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Exploring the impact of antibodies on the mechanics of bacterial fimbriae
Umeå University, Faculty of Science and Technology, Department of Physics.
2016 (English)Doctoral thesis, comprehensive summary (Other academic)
Abstract [en]

The discovery of antibiotics in 1928 seemed like a win in the battle against infectious diseases. But, the ability of bacterial pathogens to adapt to these life-saving medicines was underestimated. The bacterial evolution, indeed, led to the emergence of antibiotic resistance as soon as the clinical consumption of antibiotics started. Today, certain bacteria including some strains of the gram-negative Escherichia coli are resistant to all major antibiotics. To overcome this problem, identifying new therapeutic targets in bacteria is essential, which necessitates scrutinizing the bacterial infection mechanism. An initial step in the bacterial infection mechanism is identification of and adherence to host tissue. Thus, blocking bacterial adhesion is considered as a potential target in the battle against infectious diseases. Gram-negative bacteria generally establish their adhesion by variety of proteinaceous structures known as fimbriae. The strains of Escherichia coli associated with gastrointestinal and urinary tract infections, for instance, colonize their host via a variety of adhesion fimbriae. These adhesion organelles are comprised of subunits assembled into a helix-like structure with remarkable biomechanical properties. For example, fimbriae can be significantly extended under force and are therefore very flexible. Fimbrial flexibility is considered to be beneficial for attachment and adhesion of bacteria in fluidic regions.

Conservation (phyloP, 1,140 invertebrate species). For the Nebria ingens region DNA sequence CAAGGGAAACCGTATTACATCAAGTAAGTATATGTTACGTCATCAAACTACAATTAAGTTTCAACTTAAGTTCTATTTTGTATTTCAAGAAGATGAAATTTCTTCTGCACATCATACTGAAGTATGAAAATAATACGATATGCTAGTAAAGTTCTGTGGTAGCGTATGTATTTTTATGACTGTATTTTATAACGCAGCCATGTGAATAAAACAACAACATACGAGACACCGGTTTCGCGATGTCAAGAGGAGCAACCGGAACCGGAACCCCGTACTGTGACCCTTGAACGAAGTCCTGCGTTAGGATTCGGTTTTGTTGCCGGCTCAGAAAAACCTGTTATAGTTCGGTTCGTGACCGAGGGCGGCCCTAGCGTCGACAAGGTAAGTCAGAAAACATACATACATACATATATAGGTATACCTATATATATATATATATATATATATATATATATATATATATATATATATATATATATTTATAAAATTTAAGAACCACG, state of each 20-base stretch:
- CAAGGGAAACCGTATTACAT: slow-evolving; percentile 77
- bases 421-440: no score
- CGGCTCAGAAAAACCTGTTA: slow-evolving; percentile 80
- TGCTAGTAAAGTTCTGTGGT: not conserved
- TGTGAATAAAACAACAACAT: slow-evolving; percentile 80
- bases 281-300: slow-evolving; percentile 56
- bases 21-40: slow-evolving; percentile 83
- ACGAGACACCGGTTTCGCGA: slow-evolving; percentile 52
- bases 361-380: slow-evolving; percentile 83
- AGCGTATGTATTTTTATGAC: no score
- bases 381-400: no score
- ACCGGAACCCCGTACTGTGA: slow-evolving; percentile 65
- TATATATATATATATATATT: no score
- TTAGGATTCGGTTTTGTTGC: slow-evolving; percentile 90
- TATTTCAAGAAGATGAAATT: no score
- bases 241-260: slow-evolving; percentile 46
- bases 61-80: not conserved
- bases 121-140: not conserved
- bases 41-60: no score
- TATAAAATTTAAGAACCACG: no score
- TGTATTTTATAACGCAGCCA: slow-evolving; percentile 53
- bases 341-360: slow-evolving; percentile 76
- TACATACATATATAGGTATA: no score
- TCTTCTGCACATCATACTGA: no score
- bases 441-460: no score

The aims of this thesis are: to provide insight into the structural and biomechanical differences of fimbriae expressed by enterotoxigenic and uropathogenic Escherichia coli, and to investigate how fimbrial mechanics are affected in the presence of anti-fimbrial antibodies. To achieve these aims we put together data acquired using different technical approaches. We used force measuring optical tweezers to characterize the force-extension responses of fimbriae in the absence and presence of antibodies. High-resolution imaging was employed to explore the structural features of fimbriae as well as monitoring the antibody-fimbriae interactions. Our results demonstrate that each type of fimbria explored shows unique force spectroscopy responses. For example, the fimbriae expressed by uropathogenic Escherichia coli require a higher unwinding force in comparison to enterotoxigenic Escherichia coli fimbriae. These observations suggest that bacteria adapt to the environment wherein they establish colonization by expressing fimbriae with different biophysical features. Such evolutionary adaptation can thereby help in the bacterial adhesion process. Furthermore, we found that antibodies significantly alter the biophysical features of fimbriae, implying that antibodies significantly interfere with the mechanics of fimbriae. We suggest further elucidation of how antibodies disrupt fimbrial mechanics, providing insights for the development of antibody-based therapeutics.

Place, publisher, year, edition, pages
Umeå: Umeå universitet , 2016. , 70 p.
National Category
Biophysics
Identifiers
URN: urn:nbn:se:umu:diva-119694ISBN: 978-91-7601-464-6 (print)OAI: oai:DiVA.org:umu-119694DiVA: diva2:922844
Public defence
2016-05-20, Naturvetarhuset N420, Umeå, 13:00 (English)
Opponent
Supervisors
Available from: 2016-04-29 Created: 2016-04-25 Last updated: 2016-04-29Bibliographically approved
List of papers
1. P-fimbriae in the presence of anti-PapA antibodies: new insight of antibodies action against pathogens
Open this publication in new window or tab >>P-fimbriae in the presence of anti-PapA antibodies: new insight of antibodies action against pathogens
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2013 (English)In: Scientific Reports, ISSN 2045-2322, E-ISSN 2045-2322, Vol. 3, Article Number: 3393- p.Article in journal (Refereed) Published
Abstract [en]